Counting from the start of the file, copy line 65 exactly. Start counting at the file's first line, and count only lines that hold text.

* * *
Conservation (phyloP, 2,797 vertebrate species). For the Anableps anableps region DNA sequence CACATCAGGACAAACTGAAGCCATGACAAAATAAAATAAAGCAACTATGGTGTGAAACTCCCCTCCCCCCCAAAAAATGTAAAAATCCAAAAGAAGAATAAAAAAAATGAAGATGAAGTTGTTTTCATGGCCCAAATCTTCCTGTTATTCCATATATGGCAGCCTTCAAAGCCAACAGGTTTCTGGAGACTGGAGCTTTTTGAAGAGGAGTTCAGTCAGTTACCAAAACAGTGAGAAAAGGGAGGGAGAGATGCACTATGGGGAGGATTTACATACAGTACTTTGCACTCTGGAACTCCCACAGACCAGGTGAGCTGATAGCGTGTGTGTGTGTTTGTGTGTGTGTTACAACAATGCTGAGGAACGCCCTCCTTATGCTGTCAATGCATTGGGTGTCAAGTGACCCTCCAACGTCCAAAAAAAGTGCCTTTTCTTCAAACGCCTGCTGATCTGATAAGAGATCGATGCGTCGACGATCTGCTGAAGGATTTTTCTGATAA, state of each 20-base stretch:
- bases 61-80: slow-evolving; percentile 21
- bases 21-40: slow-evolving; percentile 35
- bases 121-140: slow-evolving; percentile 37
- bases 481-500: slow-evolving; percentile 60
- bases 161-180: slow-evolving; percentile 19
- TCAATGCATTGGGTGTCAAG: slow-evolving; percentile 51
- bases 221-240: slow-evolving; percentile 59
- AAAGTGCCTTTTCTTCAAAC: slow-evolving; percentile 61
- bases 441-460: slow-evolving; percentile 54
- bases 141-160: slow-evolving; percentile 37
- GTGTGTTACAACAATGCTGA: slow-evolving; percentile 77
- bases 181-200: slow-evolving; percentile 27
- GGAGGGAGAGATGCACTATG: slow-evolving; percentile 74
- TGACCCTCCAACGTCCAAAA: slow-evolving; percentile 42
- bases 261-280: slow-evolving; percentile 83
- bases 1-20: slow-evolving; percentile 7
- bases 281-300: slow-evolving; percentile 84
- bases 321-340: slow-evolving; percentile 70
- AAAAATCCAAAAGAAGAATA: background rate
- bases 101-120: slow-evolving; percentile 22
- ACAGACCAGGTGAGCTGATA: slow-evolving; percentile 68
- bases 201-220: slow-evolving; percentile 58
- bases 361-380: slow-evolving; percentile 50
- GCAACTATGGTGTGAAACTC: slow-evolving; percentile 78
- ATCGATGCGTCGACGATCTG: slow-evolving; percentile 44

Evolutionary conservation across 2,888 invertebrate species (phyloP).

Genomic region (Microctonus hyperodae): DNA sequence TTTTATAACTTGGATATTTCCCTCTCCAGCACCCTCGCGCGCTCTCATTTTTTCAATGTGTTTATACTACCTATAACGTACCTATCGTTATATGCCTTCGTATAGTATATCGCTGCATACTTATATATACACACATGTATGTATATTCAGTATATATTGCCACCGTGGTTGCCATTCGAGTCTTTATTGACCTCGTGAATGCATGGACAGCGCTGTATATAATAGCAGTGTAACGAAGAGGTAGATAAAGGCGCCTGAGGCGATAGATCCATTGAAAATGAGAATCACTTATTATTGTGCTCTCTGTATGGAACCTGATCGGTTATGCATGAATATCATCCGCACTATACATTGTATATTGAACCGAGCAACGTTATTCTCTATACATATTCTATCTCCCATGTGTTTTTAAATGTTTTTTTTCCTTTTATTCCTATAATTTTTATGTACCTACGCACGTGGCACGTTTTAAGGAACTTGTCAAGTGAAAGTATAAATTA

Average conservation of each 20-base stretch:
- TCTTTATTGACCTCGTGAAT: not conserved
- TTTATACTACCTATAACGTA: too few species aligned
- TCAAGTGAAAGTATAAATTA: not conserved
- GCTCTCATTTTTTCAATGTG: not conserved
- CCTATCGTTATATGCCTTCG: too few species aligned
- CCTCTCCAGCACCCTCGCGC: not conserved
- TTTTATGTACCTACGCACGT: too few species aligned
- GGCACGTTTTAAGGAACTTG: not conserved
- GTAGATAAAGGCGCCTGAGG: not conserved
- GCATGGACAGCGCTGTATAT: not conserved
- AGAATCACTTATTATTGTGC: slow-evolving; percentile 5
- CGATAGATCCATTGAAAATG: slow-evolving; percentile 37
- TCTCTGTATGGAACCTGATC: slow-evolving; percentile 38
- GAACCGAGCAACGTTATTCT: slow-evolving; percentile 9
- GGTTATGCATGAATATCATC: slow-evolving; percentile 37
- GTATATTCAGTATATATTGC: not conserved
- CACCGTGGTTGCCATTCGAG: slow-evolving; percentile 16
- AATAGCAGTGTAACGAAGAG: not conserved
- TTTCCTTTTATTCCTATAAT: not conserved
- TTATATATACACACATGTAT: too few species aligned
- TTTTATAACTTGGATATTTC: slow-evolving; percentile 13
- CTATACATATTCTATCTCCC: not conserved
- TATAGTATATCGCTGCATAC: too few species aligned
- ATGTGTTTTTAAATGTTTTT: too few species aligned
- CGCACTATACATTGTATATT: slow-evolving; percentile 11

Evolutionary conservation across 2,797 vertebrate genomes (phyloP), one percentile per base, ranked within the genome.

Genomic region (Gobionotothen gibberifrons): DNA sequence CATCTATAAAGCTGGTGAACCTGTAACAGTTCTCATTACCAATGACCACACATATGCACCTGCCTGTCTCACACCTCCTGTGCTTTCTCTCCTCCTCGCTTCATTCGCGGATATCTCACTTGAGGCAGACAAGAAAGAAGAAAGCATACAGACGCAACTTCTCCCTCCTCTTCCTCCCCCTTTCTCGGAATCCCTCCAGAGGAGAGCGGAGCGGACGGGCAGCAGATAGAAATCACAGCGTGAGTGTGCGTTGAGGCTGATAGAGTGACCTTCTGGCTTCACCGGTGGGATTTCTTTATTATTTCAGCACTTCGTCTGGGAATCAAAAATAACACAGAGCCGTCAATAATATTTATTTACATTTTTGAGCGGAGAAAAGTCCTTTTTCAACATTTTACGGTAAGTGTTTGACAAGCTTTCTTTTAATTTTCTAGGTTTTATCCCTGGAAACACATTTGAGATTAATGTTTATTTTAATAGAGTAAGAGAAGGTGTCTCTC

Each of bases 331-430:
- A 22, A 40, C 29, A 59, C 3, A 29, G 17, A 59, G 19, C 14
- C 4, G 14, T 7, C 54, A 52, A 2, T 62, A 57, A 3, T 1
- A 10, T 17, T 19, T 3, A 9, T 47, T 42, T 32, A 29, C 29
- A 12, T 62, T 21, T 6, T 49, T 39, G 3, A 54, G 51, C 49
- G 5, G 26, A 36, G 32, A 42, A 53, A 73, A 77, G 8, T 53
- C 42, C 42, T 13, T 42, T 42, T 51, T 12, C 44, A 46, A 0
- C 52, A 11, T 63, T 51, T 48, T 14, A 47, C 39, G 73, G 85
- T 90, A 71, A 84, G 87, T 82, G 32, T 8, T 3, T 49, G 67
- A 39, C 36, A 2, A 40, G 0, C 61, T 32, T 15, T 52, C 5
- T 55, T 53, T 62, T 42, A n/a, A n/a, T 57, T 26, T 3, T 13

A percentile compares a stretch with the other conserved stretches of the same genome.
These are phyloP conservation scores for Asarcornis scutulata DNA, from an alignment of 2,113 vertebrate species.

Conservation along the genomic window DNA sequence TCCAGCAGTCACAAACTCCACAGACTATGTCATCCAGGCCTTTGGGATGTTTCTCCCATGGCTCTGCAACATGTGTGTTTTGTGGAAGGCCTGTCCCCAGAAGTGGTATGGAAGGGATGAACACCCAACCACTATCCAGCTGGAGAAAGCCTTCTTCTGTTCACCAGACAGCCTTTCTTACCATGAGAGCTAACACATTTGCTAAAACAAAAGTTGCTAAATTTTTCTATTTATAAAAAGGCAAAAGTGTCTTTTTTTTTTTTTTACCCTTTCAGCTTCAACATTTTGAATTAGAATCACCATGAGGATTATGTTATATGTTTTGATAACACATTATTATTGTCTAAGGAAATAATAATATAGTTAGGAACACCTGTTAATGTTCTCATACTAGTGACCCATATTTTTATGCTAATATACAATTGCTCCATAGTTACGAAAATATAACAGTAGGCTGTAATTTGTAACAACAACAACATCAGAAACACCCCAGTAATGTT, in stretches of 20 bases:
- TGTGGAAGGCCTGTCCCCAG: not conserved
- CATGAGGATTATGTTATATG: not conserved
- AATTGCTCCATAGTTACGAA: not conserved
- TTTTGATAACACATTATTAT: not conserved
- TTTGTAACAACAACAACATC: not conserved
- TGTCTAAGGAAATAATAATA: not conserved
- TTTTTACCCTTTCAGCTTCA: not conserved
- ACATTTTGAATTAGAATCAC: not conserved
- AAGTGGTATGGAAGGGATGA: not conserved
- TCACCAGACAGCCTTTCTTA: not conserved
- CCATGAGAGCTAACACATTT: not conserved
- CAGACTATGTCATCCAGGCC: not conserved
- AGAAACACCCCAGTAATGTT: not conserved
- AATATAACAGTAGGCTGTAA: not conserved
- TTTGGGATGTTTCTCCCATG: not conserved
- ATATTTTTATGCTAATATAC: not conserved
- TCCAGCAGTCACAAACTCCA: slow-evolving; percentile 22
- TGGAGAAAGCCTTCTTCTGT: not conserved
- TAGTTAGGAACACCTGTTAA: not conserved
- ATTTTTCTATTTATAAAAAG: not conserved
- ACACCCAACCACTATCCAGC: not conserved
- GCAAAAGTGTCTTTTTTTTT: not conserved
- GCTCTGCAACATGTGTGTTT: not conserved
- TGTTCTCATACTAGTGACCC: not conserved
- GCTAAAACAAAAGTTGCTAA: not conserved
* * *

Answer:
- T 90, A 71, A 84, G 87, T 82, G 32, T 8, T 3, T 49, G 67